Two underappreciated ASX sectors worth a post-earnings look
The insurance companies, and the banks, have received less investor attention and appreciation than we would have thought pre-reporting season. In this wire, I'll go through some of the major numbers and look at whether they are now worth a second look.
Starting with the insurance companies, all of them (below, QBE, MPL, SUN) are major beneficiaries of higher rates.
They differ in their insurance exposure (QBE is international, insures a more diversified commercial set of customers, SUN/IAG are a domestic duopoly focused on home and motor, MPL is a local private health insurance company) and thus they are not all the same underlying insurance risk or factor bet.
For QBE, the mark-to-market losses are less relevant for an approach that is typically "hold to maturity", and in any case the higher running yields moving forward highlight just what an earnings boost the might get.
All you need to do is eyeball recent history to get a sense of what the earnings kicker could look like.
It is the same for SUN, and MPL (not shown). Lower rates steadily reduced the returns to float, over time. Until this most recent period, for the first time in a long time.
We can think of investment income, returns to float, as being "stuck on" at the end of an insurance company's result.
What about the top line, revenue growth (here, premium growth), and underlying profits, after netting out the insurance claims, expense ratios, and the administration costs?
Well, premiums are growing strongly, as insurance companies attempt to a) offset inflationary impacts and b) price the extreme weather conditions more appropriately, to ensure a better, healthier insurance underwriting outcome.
You can see this in the below revenue plot for SUN, across Australia and New Zealand. This story is a global story, what's called an insurance premium hardening cycle.
And, that higher premium growth is indeed translating into higher underwriting profit, after years of underwhelming, under-priced outcomes.
There is also a lag to which higher revenues flow through to higher profits, something referred to often by management in the results calls, and by brokers in their equity research notes.
So, we think we can reasonably anticipate a higher eventual benefit from prior premium growth to flow through to profits as well.
This makes for a multi-year earnings tailwind, if all goes well.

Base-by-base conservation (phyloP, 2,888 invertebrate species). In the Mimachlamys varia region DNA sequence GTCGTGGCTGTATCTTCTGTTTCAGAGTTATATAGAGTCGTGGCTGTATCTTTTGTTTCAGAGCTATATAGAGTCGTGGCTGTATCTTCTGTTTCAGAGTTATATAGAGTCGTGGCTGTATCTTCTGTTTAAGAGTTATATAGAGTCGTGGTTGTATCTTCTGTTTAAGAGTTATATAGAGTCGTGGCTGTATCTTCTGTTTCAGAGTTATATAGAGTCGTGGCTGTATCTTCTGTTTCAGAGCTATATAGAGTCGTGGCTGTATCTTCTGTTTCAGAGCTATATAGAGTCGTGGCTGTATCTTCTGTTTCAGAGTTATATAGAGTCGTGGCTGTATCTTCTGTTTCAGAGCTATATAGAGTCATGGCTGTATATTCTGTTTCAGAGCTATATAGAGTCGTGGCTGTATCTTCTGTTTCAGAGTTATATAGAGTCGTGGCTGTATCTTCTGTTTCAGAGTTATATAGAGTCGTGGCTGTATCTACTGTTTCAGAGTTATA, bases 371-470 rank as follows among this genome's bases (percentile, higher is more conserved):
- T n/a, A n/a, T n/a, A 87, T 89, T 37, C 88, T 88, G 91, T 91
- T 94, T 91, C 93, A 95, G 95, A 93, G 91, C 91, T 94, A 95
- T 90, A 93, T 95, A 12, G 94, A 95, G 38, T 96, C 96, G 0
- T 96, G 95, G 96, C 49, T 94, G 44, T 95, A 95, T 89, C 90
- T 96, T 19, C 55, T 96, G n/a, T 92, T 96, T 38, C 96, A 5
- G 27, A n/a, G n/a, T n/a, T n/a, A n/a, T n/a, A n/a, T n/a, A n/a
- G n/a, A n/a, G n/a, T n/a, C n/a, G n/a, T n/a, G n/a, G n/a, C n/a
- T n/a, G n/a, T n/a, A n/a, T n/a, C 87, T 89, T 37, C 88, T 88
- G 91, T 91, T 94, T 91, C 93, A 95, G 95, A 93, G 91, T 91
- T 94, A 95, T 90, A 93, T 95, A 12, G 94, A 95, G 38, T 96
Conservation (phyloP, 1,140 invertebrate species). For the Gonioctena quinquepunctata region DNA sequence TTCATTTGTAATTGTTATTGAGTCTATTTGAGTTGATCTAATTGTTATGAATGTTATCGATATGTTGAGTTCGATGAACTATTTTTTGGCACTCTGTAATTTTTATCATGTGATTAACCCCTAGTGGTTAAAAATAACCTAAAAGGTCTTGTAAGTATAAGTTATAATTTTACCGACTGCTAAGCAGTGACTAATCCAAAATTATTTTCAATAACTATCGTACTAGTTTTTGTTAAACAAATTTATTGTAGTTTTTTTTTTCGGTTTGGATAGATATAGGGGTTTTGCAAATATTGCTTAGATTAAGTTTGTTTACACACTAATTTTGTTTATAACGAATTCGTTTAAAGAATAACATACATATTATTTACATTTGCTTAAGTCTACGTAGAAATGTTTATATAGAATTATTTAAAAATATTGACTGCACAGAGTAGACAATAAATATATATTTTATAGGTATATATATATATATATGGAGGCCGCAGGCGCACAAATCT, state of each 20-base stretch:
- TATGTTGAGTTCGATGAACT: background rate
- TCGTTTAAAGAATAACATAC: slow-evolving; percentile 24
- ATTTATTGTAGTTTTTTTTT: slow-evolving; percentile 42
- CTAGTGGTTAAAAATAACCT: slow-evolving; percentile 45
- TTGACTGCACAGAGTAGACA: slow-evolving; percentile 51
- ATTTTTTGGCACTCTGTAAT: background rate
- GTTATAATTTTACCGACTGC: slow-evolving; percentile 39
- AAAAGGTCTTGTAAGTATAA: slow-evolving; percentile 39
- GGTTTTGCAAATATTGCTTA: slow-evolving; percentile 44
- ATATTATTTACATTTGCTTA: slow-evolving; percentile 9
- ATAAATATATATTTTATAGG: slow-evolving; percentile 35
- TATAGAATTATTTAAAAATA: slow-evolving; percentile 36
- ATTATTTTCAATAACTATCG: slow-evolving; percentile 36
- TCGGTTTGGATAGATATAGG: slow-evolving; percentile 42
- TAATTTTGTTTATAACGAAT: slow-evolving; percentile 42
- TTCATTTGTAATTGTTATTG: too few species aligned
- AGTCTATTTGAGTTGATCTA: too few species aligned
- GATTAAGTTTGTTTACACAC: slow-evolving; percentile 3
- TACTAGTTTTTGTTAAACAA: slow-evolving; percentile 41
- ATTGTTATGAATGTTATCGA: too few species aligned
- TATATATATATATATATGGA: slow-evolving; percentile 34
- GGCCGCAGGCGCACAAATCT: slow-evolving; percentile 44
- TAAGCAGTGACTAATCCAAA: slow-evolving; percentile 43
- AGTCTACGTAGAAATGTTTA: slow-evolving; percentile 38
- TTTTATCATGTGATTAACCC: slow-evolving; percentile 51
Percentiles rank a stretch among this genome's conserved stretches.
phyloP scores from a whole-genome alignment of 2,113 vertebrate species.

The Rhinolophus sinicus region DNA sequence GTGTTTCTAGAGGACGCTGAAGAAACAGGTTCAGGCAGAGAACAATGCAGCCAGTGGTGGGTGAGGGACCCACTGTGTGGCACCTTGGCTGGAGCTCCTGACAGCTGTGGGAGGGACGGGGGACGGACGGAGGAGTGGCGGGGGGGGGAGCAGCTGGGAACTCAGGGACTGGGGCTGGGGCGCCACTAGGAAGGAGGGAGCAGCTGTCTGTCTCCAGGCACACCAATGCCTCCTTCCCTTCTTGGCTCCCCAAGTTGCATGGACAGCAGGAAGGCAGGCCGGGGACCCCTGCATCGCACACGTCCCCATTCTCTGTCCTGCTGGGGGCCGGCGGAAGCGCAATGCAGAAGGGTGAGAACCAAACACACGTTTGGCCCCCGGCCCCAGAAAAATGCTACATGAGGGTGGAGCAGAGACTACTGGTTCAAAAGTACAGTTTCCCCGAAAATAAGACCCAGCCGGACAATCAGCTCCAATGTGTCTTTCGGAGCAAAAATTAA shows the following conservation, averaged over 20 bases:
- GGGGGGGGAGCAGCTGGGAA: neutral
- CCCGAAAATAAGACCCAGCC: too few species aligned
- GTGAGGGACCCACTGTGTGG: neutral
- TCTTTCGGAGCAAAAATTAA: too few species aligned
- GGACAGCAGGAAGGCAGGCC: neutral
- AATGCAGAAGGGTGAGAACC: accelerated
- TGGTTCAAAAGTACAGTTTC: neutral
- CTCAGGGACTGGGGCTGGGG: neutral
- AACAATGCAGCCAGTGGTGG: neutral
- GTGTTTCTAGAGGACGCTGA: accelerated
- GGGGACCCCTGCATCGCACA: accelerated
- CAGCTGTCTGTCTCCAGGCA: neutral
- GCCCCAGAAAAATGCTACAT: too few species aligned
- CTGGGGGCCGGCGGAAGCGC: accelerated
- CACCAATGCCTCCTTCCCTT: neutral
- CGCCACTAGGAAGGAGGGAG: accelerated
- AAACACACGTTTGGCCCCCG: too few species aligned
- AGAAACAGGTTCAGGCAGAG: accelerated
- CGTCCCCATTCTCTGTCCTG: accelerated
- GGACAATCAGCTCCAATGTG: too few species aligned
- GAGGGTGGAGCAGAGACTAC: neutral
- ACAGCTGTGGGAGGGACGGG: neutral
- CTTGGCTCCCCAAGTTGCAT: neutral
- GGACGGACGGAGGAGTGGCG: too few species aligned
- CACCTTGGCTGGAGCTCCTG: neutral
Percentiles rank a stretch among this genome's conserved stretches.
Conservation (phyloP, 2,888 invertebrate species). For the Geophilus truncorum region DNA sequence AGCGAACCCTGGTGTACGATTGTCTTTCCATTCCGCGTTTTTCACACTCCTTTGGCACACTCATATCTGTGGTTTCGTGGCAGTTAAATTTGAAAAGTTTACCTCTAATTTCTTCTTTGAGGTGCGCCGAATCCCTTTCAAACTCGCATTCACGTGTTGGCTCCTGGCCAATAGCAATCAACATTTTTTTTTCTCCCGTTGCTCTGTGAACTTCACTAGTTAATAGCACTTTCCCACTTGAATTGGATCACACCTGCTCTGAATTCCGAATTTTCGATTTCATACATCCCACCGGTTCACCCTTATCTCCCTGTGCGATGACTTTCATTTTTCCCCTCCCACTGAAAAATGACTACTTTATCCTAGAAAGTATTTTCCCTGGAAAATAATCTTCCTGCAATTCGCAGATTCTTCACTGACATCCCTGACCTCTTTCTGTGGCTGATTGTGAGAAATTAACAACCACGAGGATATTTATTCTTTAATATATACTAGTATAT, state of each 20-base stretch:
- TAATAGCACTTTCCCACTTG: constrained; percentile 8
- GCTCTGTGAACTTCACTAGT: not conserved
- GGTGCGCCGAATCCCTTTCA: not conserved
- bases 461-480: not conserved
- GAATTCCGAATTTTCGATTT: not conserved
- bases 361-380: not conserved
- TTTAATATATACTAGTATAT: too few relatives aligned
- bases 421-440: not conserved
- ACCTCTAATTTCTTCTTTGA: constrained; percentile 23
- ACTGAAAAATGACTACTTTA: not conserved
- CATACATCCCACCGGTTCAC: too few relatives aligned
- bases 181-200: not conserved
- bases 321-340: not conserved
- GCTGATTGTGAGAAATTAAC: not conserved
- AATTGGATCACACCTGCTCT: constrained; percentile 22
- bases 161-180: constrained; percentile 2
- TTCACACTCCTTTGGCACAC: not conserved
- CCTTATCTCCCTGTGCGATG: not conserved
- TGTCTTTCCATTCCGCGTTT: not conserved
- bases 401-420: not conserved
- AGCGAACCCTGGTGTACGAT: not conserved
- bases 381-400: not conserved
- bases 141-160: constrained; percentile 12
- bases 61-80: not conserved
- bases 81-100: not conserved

It is a fairly similar story for the banks.
For many years falling net interest margins (the key measure of bank profitability) were a function of rates globally drifting towards, and eventually anchoring at, zero, which weighed on bank share prices.
Now, we have the opposite dynamic, rates are rising to combat inflation, and to reign in excessive demand, and the banking sector leverage to rates is strong. After all, rates are how they make their money.
ANZ at their last trading update noted underlying NIMs were up 6bps, with margins improving across all business units.
CBA has likewise noted that each 25bp hike by the RBA translated into NIM expansion of 4-5bps. Based on the outlook for higher rates, that is a material driver of profits.
The banks are also vastly better capitalised than they used to be, which was a drag on returns as those equity buffers increased (more shares outstanding, weaker than otherwise dividends) but, has now reached a new, higher equilibrium, reducing the drag moving forwards.
The prospect of rising bad and doubtful debt charges are a threat, as households might struggle under higher mortgage rates, however a) the above leverage story reduces the risk to the banks relative to say gearing levels from the early 2000's, and b) what does that imply for the other sectors (e.g. consumer discretionary).
The banks would have claimed the higher share of the consumer wallet, we'd suggest, potentially outperforming other sectors who are experiencing a shrinking share of consumer wallets.
Banks and insurance companies may be a "little boring", but the yields, the net profit tailwinds, the solid balance sheets all make for a fairly attractive allocation, in our mind, one that the market seems surprisingly uninterested in.
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David is Co-CIO of Aequitas Investment Partners with Dr Rowan Stewart. David and Rowan are responsible for investment strategy and the delivery of reliable, cost-effective multi-asset, and direct equity portfolio solutions to Advisers, Dealer...